This 3″ EP by the duo of D. Petri and Doggy P. Lips from Spring Valley, Illinois is intended as a progressive advance toward an actualization of some sort of ‘new experimental-psychedelia’, or at least a uniquely new flavor. UNTITLED 1:14: Begins with far away 1930′s styled recordings along with a man talking and crumbling things. UNTITLED 2:22: Goes into melodic dreamy guitar and swelling keyboard (almost said organ), a mixture of shoegaze and middle ages monastery! UNTITLED 2:53: No listing for who plays what but very out there and pleasant, burbling water sounds underneath two dualing guitars. A bit of synth fritz hovering about. I bet these guys are the strangest two people in Spring Valley. UNTITLED 6:50: Guitar loop with second guitar on top, simple and nice… yes, like most sincere musicians. Some keyboard swooshes and now the hypno drum, sounds live but a repetitive pattern. Who to compare this with? Maybe some later period Ash Ra Tempel?! Yes, high praise indeed! Gets more intense, then the second drum and you start to hear the Swans influence. Hey, this is pretty badass, modern sorta stuff. They better watch out or people will start throwing money at them. UNTITLED 2:40: Quiet, far away transition from previous track. Now the Betty Scott dialogue from 1979 at 1513 16th Street in North West Washington, DC at the Embassy Building. Betty’s never seen a stranger yet, if you want to be treated like a friend and neighbor you treat the other person that way, you go Betty!!! I assume this is one of the guys grandmother? Or maybe just a found recording!?!? UNTITLED 7:54: More stylized etherealness, yes, the coolest cats in Spring Valley, Illinois! Isn’t that where the Simpsons live?!? More loveliness for the outro track, some distortion mixed in? Or is that just my CD player? Oh, it’s intentional, yes, art! Suddenly goes into Middle Eastern/Mid-Western hypno guitar/drum raga… closes with some more Betty Grandma in DC… how do they get so much music on a 3″ CD?? Yes, it’s quite fabulous.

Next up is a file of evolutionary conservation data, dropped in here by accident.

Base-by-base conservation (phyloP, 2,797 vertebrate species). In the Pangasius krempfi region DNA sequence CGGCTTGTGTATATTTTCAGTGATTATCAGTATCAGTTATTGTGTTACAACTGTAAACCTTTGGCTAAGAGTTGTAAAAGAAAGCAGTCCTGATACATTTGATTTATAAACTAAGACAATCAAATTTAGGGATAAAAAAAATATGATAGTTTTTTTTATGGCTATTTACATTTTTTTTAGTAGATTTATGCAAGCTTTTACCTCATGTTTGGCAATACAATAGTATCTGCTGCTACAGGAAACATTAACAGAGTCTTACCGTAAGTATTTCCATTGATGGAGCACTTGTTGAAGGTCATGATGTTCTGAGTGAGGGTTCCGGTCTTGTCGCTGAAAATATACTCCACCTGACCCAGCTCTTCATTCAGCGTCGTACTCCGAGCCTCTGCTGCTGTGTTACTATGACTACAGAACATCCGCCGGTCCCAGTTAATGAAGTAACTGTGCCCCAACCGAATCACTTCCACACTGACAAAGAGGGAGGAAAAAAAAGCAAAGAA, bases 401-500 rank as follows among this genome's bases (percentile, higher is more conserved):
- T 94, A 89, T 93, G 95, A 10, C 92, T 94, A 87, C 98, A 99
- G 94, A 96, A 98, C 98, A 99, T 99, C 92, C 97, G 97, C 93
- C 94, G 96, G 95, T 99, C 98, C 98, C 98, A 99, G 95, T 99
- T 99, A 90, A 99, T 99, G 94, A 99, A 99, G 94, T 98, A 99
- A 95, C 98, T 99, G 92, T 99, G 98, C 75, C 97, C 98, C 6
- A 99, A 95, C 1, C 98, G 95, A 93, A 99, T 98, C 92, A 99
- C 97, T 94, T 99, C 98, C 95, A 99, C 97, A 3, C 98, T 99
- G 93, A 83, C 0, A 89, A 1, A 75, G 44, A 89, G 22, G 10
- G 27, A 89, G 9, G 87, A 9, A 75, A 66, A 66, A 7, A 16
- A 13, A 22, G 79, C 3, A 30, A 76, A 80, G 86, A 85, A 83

Tiny Mix Tapes Cerberus: